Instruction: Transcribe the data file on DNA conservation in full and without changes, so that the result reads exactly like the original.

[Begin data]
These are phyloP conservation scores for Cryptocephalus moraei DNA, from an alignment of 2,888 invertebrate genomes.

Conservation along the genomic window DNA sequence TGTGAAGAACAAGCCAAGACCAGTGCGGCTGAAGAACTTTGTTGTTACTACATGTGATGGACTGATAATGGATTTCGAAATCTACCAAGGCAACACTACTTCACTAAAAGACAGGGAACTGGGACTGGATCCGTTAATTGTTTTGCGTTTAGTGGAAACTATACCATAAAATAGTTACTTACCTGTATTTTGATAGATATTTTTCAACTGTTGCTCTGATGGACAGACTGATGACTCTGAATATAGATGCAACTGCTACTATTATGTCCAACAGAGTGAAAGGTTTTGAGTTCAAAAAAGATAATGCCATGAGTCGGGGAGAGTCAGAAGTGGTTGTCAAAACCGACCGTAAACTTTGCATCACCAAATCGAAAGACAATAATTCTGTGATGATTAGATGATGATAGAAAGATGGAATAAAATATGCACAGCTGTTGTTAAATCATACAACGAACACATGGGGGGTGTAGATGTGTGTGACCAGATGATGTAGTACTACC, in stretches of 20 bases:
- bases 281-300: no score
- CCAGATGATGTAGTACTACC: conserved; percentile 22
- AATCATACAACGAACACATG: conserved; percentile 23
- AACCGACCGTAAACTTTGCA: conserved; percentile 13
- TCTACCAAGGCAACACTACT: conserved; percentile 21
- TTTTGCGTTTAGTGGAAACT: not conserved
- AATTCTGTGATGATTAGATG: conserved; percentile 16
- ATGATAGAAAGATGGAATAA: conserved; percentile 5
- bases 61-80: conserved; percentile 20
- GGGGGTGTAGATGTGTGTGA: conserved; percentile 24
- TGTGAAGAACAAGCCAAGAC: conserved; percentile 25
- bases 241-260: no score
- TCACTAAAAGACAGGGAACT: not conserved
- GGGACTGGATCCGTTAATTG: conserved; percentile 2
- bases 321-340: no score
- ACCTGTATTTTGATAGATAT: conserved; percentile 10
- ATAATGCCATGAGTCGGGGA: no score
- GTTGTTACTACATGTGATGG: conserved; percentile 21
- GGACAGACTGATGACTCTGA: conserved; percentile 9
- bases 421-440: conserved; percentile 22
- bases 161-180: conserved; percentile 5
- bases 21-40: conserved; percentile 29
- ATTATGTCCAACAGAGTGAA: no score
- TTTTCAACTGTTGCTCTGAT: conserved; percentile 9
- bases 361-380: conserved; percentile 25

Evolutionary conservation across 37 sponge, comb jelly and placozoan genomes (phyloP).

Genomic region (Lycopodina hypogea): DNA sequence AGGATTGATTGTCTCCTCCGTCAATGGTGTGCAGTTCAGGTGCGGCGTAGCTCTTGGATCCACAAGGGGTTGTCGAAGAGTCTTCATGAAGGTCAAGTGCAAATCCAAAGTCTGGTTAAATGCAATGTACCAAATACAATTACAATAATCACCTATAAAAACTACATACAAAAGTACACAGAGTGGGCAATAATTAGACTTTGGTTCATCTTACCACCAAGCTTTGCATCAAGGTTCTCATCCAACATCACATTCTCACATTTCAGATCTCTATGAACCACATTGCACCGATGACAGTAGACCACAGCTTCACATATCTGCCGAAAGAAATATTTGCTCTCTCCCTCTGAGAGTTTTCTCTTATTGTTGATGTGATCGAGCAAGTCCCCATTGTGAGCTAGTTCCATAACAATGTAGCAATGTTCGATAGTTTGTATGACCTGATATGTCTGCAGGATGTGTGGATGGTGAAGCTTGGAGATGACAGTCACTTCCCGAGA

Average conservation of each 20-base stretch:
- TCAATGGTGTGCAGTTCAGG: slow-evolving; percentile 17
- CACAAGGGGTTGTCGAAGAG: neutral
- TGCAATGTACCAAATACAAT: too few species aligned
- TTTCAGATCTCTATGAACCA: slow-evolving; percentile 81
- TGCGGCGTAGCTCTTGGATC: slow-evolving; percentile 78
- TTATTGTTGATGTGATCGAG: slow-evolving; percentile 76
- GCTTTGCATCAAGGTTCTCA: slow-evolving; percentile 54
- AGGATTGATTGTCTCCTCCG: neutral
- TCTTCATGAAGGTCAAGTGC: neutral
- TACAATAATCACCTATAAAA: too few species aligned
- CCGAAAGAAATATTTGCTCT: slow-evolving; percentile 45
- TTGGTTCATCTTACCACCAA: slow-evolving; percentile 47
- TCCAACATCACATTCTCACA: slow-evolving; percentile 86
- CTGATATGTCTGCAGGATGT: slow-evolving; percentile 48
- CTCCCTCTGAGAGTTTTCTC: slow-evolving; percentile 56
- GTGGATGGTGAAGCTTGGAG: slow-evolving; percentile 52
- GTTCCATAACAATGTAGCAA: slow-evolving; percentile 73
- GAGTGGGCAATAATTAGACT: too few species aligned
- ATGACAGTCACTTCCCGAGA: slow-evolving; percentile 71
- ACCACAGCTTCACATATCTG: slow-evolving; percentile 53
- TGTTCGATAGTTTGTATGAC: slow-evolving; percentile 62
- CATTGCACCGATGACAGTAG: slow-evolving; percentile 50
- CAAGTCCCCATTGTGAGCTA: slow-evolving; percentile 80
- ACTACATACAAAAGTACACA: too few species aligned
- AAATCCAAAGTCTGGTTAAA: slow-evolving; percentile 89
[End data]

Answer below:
These are phyloP conservation scores for Cryptocephalus moraei DNA, from an alignment of 2,888 invertebrate genomes.

Conservation along the genomic window DNA sequence TGTGAAGAACAAGCCAAGACCAGTGCGGCTGAAGAACTTTGTTGTTACTACATGTGATGGACTGATAATGGATTTCGAAATCTACCAAGGCAACACTACTTCACTAAAAGACAGGGAACTGGGACTGGATCCGTTAATTGTTTTGCGTTTAGTGGAAACTATACCATAAAATAGTTACTTACCTGTATTTTGATAGATATTTTTCAACTGTTGCTCTGATGGACAGACTGATGACTCTGAATATAGATGCAACTGCTACTATTATGTCCAACAGAGTGAAAGGTTTTGAGTTCAAAAAAGATAATGCCATGAGTCGGGGAGAGTCAGAAGTGGTTGTCAAAACCGACCGTAAACTTTGCATCACCAAATCGAAAGACAATAATTCTGTGATGATTAGATGATGATAGAAAGATGGAATAAAATATGCACAGCTGTTGTTAAATCATACAACGAACACATGGGGGGTGTAGATGTGTGTGACCAGATGATGTAGTACTACC, in stretches of 20 bases:
- bases 281-300: no score
- CCAGATGATGTAGTACTACC: conserved; percentile 22
- AATCATACAACGAACACATG: conserved; percentile 23
- AACCGACCGTAAACTTTGCA: conserved; percentile 13
- TCTACCAAGGCAACACTACT: conserved; percentile 21
- TTTTGCGTTTAGTGGAAACT: not conserved
- AATTCTGTGATGATTAGATG: conserved; percentile 16
- ATGATAGAAAGATGGAATAA: conserved; percentile 5
- bases 61-80: conserved; percentile 20
- GGGGGTGTAGATGTGTGTGA: conserved; percentile 24
- TGTGAAGAACAAGCCAAGAC: conserved; percentile 25
- bases 241-260: no score
- TCACTAAAAGACAGGGAACT: not conserved
- GGGACTGGATCCGTTAATTG: conserved; percentile 2
- bases 321-340: no score
- ACCTGTATTTTGATAGATAT: conserved; percentile 10
- ATAATGCCATGAGTCGGGGA: no score
- GTTGTTACTACATGTGATGG: conserved; percentile 21
- GGACAGACTGATGACTCTGA: conserved; percentile 9
- bases 421-440: conserved; percentile 22
- bases 161-180: conserved; percentile 5
- bases 21-40: conserved; percentile 29
- ATTATGTCCAACAGAGTGAA: no score
- TTTTCAACTGTTGCTCTGAT: conserved; percentile 9
- bases 361-380: conserved; percentile 25

Evolutionary conservation across 37 sponge, comb jelly and placozoan genomes (phyloP).

Genomic region (Lycopodina hypogea): DNA sequence AGGATTGATTGTCTCCTCCGTCAATGGTGTGCAGTTCAGGTGCGGCGTAGCTCTTGGATCCACAAGGGGTTGTCGAAGAGTCTTCATGAAGGTCAAGTGCAAATCCAAAGTCTGGTTAAATGCAATGTACCAAATACAATTACAATAATCACCTATAAAAACTACATACAAAAGTACACAGAGTGGGCAATAATTAGACTTTGGTTCATCTTACCACCAAGCTTTGCATCAAGGTTCTCATCCAACATCACATTCTCACATTTCAGATCTCTATGAACCACATTGCACCGATGACAGTAGACCACAGCTTCACATATCTGCCGAAAGAAATATTTGCTCTCTCCCTCTGAGAGTTTTCTCTTATTGTTGATGTGATCGAGCAAGTCCCCATTGTGAGCTAGTTCCATAACAATGTAGCAATGTTCGATAGTTTGTATGACCTGATATGTCTGCAGGATGTGTGGATGGTGAAGCTTGGAGATGACAGTCACTTCCCGAGA

Average conservation of each 20-base stretch:
- TCAATGGTGTGCAGTTCAGG: slow-evolving; percentile 17
- CACAAGGGGTTGTCGAAGAG: neutral
- TGCAATGTACCAAATACAAT: too few species aligned
- TTTCAGATCTCTATGAACCA: slow-evolving; percentile 81
- TGCGGCGTAGCTCTTGGATC: slow-evolving; percentile 78
- TTATTGTTGATGTGATCGAG: slow-evolving; percentile 76
- GCTTTGCATCAAGGTTCTCA: slow-evolving; percentile 54
- AGGATTGATTGTCTCCTCCG: neutral
- TCTTCATGAAGGTCAAGTGC: neutral
- TACAATAATCACCTATAAAA: too few species aligned
- CCGAAAGAAATATTTGCTCT: slow-evolving; percentile 45
- TTGGTTCATCTTACCACCAA: slow-evolving; percentile 47
- TCCAACATCACATTCTCACA: slow-evolving; percentile 86
- CTGATATGTCTGCAGGATGT: slow-evolving; percentile 48
- CTCCCTCTGAGAGTTTTCTC: slow-evolving; percentile 56
- GTGGATGGTGAAGCTTGGAG: slow-evolving; percentile 52
- GTTCCATAACAATGTAGCAA: slow-evolving; percentile 73
- GAGTGGGCAATAATTAGACT: too few species aligned
- ATGACAGTCACTTCCCGAGA: slow-evolving; percentile 71
- ACCACAGCTTCACATATCTG: slow-evolving; percentile 53
- TGTTCGATAGTTTGTATGAC: slow-evolving; percentile 62
- CATTGCACCGATGACAGTAG: slow-evolving; percentile 50
- CAAGTCCCCATTGTGAGCTA: slow-evolving; percentile 80
- ACTACATACAAAAGTACACA: too few species aligned
- AAATCCAAAGTCTGGTTAAA: slow-evolving; percentile 89